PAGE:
JOHN SCHREIBER: HUMANIST, ARCHITECT, TEACHER
by François Émond
John Schreibers formal teaching career at the McGill School of Architecture can be divided into two phases. The first phase commenced when he was invited by the Director John Bland to join the School, first as lecturer, than as Assistant Professor, and finally as Associate Professor. Throughout this period, he taught a design studio, and after having earned his Masters Degree in Landscape Architecture at the Graduate School of Design at Harvard, the landscape lecture course.
This first phase ended with his partial resignation in 1972, after several students in his design studio, steeped as they were in the revolutionary zeal of the day, seriously challenged Johns attitudes towards architecture teaching as a natural extension of his work. This severe blow, however, liberated him to practice his art - through drawing, space, form and material, both natural and man-made - that continues to speak volumes about the intimate relationship between architecture and the landscape.
The second phase of John Schreibers teaching career corresponded to a more focused presence at the School of Architecture. This phase centered around his landscape course, which had as a term project, a paper entitled Landscape as I See It. This drawing and writing exercise encouraged a direct exploration of the environment by the students and as well as the use of primary sources in research. John believed that it was through the immediate contact with the landscape that one comes to understand the underlying structures that organize space. It was also a requirement that the work be performed according to a rigorous format so that the research could be bound and later referenced by others. For John, the consummate ecologist and designer, recycling and architecture were one. Several volumes of these documents are held in the Blackader-Lauterman Library of Architecture and Art.
Later, John continued to collaborate with the School as a guest lecturer in the landscape course taught by myself since 1997, and as a teacher of summer courses. The Centennial Garden adjacent the School of Architecture, was realized in 1996 in the context of such a summer project. The garden is an expression of Johns most precious design ideal, in which the act of recuperation and recycling is absorbed into the design process itself. With his students, John created a garden from residual spaces, abandoned construction materials, and donated plants. In it, stones, cast aside in the process of rebuilding the campus, are transformed into pathways and a gently arching seat that has become the site of many animated discussions. In this garden, the act of teaching has been given form by an alchemist.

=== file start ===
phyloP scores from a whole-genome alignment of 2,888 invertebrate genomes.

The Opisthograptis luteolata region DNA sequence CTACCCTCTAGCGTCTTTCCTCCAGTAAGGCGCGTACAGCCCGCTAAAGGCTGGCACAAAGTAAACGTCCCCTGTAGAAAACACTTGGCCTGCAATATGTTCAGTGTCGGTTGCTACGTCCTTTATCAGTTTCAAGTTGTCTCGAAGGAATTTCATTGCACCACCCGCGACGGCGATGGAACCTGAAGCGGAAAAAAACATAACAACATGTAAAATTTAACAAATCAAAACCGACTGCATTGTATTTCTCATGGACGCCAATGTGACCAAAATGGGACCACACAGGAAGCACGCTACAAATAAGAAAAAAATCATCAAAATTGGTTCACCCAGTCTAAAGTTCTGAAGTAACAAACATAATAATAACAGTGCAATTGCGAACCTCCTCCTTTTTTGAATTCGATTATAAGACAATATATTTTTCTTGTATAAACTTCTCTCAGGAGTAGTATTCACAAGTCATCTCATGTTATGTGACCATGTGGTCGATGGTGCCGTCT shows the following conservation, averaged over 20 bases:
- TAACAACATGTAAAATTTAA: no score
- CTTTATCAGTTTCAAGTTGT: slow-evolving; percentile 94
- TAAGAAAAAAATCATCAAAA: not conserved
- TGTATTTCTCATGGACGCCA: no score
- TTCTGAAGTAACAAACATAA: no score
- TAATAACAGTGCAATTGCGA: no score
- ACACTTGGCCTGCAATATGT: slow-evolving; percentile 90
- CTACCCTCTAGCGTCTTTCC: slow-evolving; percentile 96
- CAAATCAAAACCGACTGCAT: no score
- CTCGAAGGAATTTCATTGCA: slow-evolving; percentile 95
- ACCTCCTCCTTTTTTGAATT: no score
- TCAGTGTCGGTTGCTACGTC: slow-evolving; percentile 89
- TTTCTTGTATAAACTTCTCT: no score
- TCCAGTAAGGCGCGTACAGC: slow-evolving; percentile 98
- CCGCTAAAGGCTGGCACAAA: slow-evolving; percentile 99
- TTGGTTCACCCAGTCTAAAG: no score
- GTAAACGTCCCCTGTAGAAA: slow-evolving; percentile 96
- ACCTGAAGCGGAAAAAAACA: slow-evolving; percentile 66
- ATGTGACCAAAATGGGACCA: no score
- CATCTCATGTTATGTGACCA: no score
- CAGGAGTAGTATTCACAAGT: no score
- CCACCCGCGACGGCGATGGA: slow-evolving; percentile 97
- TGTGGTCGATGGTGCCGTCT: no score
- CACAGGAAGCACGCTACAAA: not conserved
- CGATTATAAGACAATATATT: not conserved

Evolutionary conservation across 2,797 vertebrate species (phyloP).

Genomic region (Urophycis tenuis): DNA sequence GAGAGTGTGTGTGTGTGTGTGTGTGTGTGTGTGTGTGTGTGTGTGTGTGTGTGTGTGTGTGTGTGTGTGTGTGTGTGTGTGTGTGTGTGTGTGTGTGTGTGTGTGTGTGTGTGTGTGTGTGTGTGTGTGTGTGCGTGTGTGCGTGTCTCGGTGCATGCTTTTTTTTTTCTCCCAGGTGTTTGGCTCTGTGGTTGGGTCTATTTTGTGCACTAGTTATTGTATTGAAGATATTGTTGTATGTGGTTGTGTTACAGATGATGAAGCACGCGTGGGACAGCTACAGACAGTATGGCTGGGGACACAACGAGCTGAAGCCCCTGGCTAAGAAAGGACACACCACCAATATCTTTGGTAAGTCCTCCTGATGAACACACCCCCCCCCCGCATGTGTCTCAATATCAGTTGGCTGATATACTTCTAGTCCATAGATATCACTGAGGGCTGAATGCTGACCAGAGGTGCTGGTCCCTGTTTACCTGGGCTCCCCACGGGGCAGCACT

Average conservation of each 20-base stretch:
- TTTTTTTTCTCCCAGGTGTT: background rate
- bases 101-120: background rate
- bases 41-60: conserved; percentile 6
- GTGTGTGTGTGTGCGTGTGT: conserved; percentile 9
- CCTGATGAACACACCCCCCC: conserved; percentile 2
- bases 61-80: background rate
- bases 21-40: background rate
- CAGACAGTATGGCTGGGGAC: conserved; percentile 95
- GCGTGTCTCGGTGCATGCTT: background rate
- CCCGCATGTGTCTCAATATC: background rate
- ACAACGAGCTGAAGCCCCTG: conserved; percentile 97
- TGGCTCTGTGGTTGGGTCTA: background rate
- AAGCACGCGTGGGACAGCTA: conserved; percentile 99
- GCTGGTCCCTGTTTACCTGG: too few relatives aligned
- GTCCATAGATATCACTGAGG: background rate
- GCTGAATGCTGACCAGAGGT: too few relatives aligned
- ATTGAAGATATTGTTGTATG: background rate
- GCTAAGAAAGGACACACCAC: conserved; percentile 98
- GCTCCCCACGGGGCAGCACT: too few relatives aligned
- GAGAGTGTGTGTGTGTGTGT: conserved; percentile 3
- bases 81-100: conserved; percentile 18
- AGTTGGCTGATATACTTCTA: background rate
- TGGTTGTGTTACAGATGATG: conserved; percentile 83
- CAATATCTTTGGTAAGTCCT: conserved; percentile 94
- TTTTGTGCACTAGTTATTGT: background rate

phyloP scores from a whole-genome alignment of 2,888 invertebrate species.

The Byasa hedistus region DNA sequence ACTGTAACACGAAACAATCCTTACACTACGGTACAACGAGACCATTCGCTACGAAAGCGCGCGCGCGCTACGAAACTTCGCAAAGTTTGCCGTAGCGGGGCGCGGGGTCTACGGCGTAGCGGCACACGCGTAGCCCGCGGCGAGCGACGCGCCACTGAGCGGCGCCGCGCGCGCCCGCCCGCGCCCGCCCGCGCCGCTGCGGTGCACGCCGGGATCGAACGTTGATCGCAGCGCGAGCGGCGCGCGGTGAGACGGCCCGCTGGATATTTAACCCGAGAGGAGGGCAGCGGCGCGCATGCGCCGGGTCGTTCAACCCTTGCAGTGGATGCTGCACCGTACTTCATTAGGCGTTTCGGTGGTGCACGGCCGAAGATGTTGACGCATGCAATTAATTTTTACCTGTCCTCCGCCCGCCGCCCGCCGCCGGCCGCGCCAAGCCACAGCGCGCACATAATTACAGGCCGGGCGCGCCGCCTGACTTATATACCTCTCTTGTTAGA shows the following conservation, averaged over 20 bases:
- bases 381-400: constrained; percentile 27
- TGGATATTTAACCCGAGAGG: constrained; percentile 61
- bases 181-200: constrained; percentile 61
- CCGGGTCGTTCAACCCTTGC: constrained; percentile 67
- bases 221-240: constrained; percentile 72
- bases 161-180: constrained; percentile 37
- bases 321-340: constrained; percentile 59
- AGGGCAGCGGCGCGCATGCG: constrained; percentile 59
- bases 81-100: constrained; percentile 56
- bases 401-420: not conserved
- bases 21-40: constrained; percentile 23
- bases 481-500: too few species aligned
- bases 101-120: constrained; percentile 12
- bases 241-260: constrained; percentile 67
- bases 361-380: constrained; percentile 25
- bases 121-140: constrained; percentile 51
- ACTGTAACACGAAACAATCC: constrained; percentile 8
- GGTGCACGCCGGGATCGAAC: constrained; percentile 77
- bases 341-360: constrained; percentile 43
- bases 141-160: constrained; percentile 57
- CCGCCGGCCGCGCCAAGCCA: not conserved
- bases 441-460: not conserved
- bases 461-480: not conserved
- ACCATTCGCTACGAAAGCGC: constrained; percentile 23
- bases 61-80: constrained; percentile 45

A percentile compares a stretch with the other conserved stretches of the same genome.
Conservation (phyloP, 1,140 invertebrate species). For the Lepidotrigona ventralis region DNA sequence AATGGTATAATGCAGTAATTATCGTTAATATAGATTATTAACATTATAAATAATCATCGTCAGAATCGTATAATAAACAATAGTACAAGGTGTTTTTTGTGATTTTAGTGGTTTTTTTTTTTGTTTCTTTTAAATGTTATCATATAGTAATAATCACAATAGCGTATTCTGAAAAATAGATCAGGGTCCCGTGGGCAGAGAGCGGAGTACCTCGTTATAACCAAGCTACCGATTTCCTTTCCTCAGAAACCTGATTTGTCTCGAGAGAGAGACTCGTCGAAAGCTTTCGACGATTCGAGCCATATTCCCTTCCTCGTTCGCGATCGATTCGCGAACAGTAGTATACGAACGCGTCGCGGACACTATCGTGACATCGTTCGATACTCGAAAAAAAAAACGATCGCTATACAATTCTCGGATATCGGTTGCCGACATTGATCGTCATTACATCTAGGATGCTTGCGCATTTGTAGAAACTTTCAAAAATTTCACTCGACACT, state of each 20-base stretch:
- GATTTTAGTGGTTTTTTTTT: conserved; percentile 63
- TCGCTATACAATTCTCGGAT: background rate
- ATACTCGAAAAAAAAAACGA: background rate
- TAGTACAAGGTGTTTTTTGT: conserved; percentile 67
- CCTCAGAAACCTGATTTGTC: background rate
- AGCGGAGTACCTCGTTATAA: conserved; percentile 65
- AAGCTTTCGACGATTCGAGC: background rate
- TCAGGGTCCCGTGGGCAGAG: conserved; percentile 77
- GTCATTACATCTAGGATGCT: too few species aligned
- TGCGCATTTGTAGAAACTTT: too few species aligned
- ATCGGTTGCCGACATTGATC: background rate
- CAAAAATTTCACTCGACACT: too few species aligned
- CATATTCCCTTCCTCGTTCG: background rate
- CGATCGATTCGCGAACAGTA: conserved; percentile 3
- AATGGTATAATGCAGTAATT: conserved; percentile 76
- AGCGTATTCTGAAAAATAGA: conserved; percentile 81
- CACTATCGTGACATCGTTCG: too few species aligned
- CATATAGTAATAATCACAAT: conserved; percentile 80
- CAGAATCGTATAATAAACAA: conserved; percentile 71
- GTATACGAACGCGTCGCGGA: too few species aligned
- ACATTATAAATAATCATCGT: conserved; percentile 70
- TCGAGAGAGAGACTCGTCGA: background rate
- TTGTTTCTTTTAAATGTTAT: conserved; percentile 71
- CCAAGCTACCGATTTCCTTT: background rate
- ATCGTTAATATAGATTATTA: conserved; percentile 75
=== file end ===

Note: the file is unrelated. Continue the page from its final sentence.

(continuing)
The breadth of John Schreibers thinking can only be hinted at in his famous saying A building does not belong to people, but to a place. Late in life, after his return to the countryside, he realized the Taybarn along the banks of Tay, a small river in Ontario. This intimate project, an ode to the architectural gesture and to hard work, was built in part by himself at a time when he was afflicted by illness. As with his other projects, this work brings a greater understanding to the student of design, not just of architecture and landscape, but of the life force itself.
His former students and collaborators continue to draw inspiration from the idea that the genius of place must animate our work. Through his words and projects, John Schreiber taught us to see the world as a complex, living, concrete entity, full of surprise and joy. Ultimately, it is Johns built and drawn oeuvre that continues to teach us every day lessons of dialogue, creativity, and beauty.